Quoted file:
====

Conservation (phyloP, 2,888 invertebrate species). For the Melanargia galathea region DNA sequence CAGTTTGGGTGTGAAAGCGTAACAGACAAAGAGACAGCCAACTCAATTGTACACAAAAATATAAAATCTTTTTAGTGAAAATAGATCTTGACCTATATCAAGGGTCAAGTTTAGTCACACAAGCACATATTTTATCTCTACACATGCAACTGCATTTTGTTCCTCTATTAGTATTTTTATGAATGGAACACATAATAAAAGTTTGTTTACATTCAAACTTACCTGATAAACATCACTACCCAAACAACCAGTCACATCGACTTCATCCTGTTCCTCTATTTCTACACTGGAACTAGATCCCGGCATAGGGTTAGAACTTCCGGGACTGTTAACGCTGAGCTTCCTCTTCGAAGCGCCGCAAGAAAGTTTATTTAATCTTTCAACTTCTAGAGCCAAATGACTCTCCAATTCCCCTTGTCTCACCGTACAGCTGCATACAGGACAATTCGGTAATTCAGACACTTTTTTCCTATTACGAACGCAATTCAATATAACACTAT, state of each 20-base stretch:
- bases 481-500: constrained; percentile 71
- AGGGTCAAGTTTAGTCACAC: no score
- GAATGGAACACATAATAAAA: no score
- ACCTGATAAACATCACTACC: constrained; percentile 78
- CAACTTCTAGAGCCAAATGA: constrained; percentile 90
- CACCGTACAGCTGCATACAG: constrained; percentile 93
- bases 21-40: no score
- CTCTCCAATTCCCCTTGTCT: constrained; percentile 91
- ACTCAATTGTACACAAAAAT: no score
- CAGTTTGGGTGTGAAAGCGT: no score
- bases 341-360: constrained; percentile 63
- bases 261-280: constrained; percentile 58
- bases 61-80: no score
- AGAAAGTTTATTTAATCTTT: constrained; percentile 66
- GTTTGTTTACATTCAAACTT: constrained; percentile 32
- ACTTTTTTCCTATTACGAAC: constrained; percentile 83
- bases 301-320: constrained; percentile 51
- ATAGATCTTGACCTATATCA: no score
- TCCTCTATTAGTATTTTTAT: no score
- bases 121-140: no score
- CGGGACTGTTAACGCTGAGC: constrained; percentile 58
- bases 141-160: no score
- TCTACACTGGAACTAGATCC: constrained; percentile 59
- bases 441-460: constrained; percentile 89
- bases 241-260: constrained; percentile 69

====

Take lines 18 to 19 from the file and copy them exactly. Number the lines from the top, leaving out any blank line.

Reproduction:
- bases 301-320: constrained; percentile 51
- ATAGATCTTGACCTATATCA: no score